Despite President Barack Obama’s assurances that “nobody is listening to your telephone calls,” the National Security Agency acknowledged in a new classified briefing this week that it did not need court authorization to listen to domestic phone communications.
Rep. Jerrold Nadler, a New York Democrat, said that during a secret briefing to members of Congress this week, he was told that the contents of a phone call could be accessed “simply based on an analyst deciding that,” the technology reviews website CNET.com reports
And if the agency wanted “to listen to the phone,” the analyst's decision is sufficient, without any other legal authorization required, Nadler said.
“I was rather startled,” Nadler, an attorney who serves on the House Judiciary committee, told CNET.
The congressman’s disclosure suggests that the U.S. Justice Department has secretly interpreted federal surveillance law to allow thousands of low-ranking individuals to eavesdrop on American’s phone calls, according to CNET.
Further, Nadler's disclosure indicates the NSA analysts could also access the content of e-mails, text messages, and instant messages without seeking court approval, CNET reports.
The same legal standards that apply to phone calls also apply to Internet communications.
According to the website’s report, the latest NSA disclosure appears to confirm some of the accusations made by Edward Snowden, a former NSA analyst who leaked classified documents to the British newspaper The Guardian.
Snowden told the Guardian in a video interview that, while not all NSA analysts had this ability, he could from the agency’s location in Hawaii “wiretap anyone from you or your accountant to a federal judge to even the president.”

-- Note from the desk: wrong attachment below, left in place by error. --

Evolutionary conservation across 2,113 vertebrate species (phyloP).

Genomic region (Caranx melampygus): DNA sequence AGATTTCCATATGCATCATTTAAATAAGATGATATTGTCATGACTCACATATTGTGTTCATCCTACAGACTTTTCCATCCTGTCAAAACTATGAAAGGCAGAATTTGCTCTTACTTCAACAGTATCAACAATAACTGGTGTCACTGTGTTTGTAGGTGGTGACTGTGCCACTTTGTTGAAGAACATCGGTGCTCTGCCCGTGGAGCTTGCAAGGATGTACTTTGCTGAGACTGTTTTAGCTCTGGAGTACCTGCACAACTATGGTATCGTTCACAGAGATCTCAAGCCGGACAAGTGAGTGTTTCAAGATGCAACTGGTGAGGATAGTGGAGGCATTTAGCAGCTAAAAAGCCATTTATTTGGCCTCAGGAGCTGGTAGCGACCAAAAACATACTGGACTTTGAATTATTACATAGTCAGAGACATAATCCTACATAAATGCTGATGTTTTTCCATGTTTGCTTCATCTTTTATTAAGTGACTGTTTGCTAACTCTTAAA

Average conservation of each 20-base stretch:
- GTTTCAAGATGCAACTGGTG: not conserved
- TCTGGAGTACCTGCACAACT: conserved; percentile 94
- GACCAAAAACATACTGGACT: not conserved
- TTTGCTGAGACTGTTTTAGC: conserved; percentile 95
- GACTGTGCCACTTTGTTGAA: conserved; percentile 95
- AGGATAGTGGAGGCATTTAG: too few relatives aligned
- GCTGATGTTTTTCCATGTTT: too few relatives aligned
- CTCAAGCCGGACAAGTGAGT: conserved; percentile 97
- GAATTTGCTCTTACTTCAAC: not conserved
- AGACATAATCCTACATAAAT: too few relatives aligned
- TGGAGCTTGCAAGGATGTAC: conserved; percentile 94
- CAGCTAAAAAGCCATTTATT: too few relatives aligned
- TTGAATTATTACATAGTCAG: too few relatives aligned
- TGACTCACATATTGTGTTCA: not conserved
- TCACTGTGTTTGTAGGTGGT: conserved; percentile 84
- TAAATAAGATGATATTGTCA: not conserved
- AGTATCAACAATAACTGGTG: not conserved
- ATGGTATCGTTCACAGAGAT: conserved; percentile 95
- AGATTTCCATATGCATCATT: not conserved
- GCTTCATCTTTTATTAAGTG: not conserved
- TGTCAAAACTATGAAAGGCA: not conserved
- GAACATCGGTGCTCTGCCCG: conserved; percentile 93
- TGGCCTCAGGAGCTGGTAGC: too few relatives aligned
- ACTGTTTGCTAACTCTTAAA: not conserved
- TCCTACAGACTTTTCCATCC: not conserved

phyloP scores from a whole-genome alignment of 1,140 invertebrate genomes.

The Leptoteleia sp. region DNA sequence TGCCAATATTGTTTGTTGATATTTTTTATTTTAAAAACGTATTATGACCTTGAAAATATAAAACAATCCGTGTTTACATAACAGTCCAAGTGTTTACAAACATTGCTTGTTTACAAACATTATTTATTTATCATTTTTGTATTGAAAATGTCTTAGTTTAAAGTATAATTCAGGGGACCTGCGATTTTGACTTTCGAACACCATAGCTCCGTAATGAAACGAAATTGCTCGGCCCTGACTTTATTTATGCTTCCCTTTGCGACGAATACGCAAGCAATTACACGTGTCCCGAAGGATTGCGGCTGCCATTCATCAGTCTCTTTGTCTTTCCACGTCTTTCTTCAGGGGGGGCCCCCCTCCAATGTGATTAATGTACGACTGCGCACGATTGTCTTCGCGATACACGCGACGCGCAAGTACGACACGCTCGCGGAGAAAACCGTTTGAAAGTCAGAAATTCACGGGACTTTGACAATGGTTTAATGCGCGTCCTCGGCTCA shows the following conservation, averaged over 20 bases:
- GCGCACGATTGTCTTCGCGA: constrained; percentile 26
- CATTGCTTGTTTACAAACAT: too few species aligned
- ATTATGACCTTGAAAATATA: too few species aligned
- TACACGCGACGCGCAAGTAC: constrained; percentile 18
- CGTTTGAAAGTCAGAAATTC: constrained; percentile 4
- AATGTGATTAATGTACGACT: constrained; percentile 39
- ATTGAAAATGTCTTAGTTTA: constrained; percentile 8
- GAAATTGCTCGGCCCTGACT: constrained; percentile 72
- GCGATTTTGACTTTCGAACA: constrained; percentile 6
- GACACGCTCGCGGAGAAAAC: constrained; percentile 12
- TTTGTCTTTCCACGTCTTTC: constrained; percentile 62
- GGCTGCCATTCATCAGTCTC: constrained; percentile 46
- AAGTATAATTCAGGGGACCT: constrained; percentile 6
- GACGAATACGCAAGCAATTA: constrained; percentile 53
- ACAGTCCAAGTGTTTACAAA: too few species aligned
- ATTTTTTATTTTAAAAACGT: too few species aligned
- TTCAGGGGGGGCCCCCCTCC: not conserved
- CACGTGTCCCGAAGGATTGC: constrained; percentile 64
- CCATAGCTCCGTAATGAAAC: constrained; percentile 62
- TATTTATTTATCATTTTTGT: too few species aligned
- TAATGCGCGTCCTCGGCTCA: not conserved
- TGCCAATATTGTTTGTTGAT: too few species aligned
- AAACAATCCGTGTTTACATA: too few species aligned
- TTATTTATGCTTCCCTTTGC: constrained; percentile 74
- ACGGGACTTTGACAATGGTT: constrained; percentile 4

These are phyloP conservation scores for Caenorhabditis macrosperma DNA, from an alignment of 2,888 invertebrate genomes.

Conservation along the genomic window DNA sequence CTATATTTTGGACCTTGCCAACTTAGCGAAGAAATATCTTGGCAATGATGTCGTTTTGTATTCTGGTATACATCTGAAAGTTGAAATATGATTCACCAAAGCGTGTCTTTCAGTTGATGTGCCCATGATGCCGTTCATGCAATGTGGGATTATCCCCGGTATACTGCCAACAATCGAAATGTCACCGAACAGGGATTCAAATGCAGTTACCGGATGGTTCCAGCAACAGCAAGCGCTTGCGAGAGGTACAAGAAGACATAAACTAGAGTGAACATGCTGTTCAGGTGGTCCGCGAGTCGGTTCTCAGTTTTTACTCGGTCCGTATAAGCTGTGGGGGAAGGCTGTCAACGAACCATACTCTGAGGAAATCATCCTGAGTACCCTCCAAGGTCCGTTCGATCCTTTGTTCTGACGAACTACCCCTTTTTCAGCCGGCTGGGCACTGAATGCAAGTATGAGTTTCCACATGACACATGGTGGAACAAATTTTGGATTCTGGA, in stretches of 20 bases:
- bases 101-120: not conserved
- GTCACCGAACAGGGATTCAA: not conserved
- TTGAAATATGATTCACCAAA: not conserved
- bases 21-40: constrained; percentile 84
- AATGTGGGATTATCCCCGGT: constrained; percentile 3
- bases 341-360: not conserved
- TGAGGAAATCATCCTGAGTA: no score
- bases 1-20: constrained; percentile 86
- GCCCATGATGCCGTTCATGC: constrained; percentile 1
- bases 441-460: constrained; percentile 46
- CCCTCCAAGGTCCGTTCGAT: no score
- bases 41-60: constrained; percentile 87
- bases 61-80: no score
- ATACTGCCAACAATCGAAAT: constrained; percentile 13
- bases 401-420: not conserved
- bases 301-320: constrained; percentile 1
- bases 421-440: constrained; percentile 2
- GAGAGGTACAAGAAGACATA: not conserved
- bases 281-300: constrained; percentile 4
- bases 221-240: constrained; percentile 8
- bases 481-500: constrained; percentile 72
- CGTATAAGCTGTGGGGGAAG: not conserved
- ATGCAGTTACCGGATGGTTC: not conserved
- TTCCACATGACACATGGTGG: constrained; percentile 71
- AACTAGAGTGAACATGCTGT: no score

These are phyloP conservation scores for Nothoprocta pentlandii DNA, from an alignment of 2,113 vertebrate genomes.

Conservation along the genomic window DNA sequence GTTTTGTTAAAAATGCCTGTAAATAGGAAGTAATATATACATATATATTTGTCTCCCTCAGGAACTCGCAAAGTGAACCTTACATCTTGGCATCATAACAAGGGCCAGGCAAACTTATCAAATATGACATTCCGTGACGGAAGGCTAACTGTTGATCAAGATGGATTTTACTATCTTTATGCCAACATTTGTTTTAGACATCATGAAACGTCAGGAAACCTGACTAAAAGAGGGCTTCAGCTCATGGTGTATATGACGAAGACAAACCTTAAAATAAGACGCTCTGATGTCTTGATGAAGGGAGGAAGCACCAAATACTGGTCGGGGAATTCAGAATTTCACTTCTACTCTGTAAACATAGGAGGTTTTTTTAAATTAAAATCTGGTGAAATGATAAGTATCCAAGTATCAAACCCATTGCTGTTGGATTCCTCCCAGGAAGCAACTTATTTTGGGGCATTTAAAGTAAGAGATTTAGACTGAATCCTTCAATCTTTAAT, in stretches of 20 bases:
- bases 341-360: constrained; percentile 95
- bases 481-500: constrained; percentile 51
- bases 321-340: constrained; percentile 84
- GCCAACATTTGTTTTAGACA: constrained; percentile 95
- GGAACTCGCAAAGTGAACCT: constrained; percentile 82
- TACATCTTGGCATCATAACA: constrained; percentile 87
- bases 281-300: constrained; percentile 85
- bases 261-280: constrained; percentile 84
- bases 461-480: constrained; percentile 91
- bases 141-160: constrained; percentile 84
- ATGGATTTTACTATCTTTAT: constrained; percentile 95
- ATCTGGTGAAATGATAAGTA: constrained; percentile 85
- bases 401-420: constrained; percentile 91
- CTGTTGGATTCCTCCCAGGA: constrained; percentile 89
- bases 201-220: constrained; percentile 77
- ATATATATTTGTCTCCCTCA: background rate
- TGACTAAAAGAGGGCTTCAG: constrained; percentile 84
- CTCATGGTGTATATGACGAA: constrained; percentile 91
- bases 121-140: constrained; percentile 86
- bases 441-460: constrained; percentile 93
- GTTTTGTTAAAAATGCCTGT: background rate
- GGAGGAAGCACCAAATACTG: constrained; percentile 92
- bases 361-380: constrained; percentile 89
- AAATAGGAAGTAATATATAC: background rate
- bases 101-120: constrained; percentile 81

He currently is in hiding in Hong Kong and has reportedly shown The South China Morning Post "unverified documents" describing an extensive U.S. campaign to obtain information from computers in Hong Kong and mainland China.
The NSA declined to comment to CNET on Friday. A representative said that Nadler was not immediately available for further comment.
Under the law, surveillance may be authorized by the attorney general and director of national intelligence without prior approval by the secret Foreign Intelligence Surveillance Court, as long as minimization requirements and general procedures endorsed by the court are followed.
The 2008 law requires that the NSA "not intentionally target any person known at the time of acquisition to be located in the United States," CNET reports.
A possible interpretation of that language, some legal experts told CNET, is that the NSA might vacuum up everything it can domestically, thinking that indiscriminate data acquisition was not intended to “target” specific American citizens.
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